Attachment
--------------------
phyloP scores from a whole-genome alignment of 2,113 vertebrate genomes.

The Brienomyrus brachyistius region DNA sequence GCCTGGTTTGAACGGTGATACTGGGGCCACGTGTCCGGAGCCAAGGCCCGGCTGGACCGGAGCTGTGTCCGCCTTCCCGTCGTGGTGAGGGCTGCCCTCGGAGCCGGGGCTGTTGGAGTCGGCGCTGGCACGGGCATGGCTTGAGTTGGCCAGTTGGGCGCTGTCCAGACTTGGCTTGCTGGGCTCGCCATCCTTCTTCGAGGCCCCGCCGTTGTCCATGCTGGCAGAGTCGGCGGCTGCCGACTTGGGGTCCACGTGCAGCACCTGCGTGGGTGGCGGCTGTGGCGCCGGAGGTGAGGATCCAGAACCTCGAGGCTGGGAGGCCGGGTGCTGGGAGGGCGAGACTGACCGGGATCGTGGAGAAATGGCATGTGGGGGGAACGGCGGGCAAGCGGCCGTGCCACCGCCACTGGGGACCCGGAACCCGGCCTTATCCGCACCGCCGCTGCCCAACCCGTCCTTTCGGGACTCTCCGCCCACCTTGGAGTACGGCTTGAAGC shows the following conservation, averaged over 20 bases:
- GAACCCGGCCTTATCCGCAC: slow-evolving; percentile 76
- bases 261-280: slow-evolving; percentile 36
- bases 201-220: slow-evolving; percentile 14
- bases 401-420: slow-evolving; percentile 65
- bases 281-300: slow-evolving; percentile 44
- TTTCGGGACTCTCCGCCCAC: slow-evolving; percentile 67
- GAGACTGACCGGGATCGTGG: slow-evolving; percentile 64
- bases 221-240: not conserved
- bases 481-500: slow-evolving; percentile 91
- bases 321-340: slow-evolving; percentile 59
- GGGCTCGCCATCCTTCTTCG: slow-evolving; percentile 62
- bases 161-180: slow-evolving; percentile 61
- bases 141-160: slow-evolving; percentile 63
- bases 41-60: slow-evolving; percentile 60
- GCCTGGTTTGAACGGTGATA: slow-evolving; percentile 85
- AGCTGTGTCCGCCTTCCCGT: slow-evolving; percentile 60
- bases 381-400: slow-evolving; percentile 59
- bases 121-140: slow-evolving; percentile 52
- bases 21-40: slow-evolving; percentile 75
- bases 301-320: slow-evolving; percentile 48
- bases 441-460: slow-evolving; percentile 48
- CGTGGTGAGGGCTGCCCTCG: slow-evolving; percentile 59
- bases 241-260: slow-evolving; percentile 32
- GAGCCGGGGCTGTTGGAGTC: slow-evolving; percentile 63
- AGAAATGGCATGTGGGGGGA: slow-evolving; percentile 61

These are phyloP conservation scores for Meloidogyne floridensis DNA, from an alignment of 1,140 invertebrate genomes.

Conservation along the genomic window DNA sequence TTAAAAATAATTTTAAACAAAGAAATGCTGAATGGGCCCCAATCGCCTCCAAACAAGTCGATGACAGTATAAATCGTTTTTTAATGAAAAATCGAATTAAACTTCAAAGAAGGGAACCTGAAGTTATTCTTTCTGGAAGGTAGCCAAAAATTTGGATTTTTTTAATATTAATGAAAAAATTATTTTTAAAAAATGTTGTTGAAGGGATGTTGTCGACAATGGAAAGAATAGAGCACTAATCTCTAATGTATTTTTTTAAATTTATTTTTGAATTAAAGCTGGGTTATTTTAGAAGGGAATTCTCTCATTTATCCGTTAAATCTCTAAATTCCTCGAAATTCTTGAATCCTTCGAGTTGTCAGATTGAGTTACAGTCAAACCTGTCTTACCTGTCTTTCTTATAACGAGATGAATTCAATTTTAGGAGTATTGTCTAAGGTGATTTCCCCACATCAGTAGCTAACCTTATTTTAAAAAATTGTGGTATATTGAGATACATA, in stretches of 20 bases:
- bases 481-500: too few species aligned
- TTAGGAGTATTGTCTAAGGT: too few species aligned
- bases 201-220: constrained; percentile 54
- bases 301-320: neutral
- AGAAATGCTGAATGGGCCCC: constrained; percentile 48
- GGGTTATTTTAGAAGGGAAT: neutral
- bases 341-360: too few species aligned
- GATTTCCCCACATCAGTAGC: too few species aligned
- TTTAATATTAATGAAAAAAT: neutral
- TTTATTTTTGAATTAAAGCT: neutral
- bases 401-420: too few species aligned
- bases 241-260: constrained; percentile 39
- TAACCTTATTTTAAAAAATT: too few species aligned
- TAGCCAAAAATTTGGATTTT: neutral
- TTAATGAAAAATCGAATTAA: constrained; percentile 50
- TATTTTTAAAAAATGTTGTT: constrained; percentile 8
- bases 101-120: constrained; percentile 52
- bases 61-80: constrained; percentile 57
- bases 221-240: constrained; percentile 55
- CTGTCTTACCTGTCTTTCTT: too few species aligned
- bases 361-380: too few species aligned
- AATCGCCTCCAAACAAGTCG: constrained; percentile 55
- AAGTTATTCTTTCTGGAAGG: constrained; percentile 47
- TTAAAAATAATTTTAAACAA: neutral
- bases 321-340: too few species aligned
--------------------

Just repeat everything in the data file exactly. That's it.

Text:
phyloP scores from a whole-genome alignment of 2,113 vertebrate genomes.

The Brienomyrus brachyistius region DNA sequence GCCTGGTTTGAACGGTGATACTGGGGCCACGTGTCCGGAGCCAAGGCCCGGCTGGACCGGAGCTGTGTCCGCCTTCCCGTCGTGGTGAGGGCTGCCCTCGGAGCCGGGGCTGTTGGAGTCGGCGCTGGCACGGGCATGGCTTGAGTTGGCCAGTTGGGCGCTGTCCAGACTTGGCTTGCTGGGCTCGCCATCCTTCTTCGAGGCCCCGCCGTTGTCCATGCTGGCAGAGTCGGCGGCTGCCGACTTGGGGTCCACGTGCAGCACCTGCGTGGGTGGCGGCTGTGGCGCCGGAGGTGAGGATCCAGAACCTCGAGGCTGGGAGGCCGGGTGCTGGGAGGGCGAGACTGACCGGGATCGTGGAGAAATGGCATGTGGGGGGAACGGCGGGCAAGCGGCCGTGCCACCGCCACTGGGGACCCGGAACCCGGCCTTATCCGCACCGCCGCTGCCCAACCCGTCCTTTCGGGACTCTCCGCCCACCTTGGAGTACGGCTTGAAGC shows the following conservation, averaged over 20 bases:
- GAACCCGGCCTTATCCGCAC: slow-evolving; percentile 76
- bases 261-280: slow-evolving; percentile 36
- bases 201-220: slow-evolving; percentile 14
- bases 401-420: slow-evolving; percentile 65
- bases 281-300: slow-evolving; percentile 44
- TTTCGGGACTCTCCGCCCAC: slow-evolving; percentile 67
- GAGACTGACCGGGATCGTGG: slow-evolving; percentile 64
- bases 221-240: not conserved
- bases 481-500: slow-evolving; percentile 91
- bases 321-340: slow-evolving; percentile 59
- GGGCTCGCCATCCTTCTTCG: slow-evolving; percentile 62
- bases 161-180: slow-evolving; percentile 61
- bases 141-160: slow-evolving; percentile 63
- bases 41-60: slow-evolving; percentile 60
- GCCTGGTTTGAACGGTGATA: slow-evolving; percentile 85
- AGCTGTGTCCGCCTTCCCGT: slow-evolving; percentile 60
- bases 381-400: slow-evolving; percentile 59
- bases 121-140: slow-evolving; percentile 52
- bases 21-40: slow-evolving; percentile 75
- bases 301-320: slow-evolving; percentile 48
- bases 441-460: slow-evolving; percentile 48
- CGTGGTGAGGGCTGCCCTCG: slow-evolving; percentile 59
- bases 241-260: slow-evolving; percentile 32
- GAGCCGGGGCTGTTGGAGTC: slow-evolving; percentile 63
- AGAAATGGCATGTGGGGGGA: slow-evolving; percentile 61

These are phyloP conservation scores for Meloidogyne floridensis DNA, from an alignment of 1,140 invertebrate genomes.

Conservation along the genomic window DNA sequence TTAAAAATAATTTTAAACAAAGAAATGCTGAATGGGCCCCAATCGCCTCCAAACAAGTCGATGACAGTATAAATCGTTTTTTAATGAAAAATCGAATTAAACTTCAAAGAAGGGAACCTGAAGTTATTCTTTCTGGAAGGTAGCCAAAAATTTGGATTTTTTTAATATTAATGAAAAAATTATTTTTAAAAAATGTTGTTGAAGGGATGTTGTCGACAATGGAAAGAATAGAGCACTAATCTCTAATGTATTTTTTTAAATTTATTTTTGAATTAAAGCTGGGTTATTTTAGAAGGGAATTCTCTCATTTATCCGTTAAATCTCTAAATTCCTCGAAATTCTTGAATCCTTCGAGTTGTCAGATTGAGTTACAGTCAAACCTGTCTTACCTGTCTTTCTTATAACGAGATGAATTCAATTTTAGGAGTATTGTCTAAGGTGATTTCCCCACATCAGTAGCTAACCTTATTTTAAAAAATTGTGGTATATTGAGATACATA, in stretches of 20 bases:
- bases 481-500: too few species aligned
- TTAGGAGTATTGTCTAAGGT: too few species aligned
- bases 201-220: constrained; percentile 54
- bases 301-320: neutral
- AGAAATGCTGAATGGGCCCC: constrained; percentile 48
- GGGTTATTTTAGAAGGGAAT: neutral
- bases 341-360: too few species aligned
- GATTTCCCCACATCAGTAGC: too few species aligned
- TTTAATATTAATGAAAAAAT: neutral
- TTTATTTTTGAATTAAAGCT: neutral
- bases 401-420: too few species aligned
- bases 241-260: constrained; percentile 39
- TAACCTTATTTTAAAAAATT: too few species aligned
- TAGCCAAAAATTTGGATTTT: neutral
- TTAATGAAAAATCGAATTAA: constrained; percentile 50
- TATTTTTAAAAAATGTTGTT: constrained; percentile 8
- bases 101-120: constrained; percentile 52
- bases 61-80: constrained; percentile 57
- bases 221-240: constrained; percentile 55
- CTGTCTTACCTGTCTTTCTT: too few species aligned
- bases 361-380: too few species aligned
- AATCGCCTCCAAACAAGTCG: constrained; percentile 55
- AAGTTATTCTTTCTGGAAGG: constrained; percentile 47
- TTAAAAATAATTTTAAACAA: neutral
- bases 321-340: too few species aligned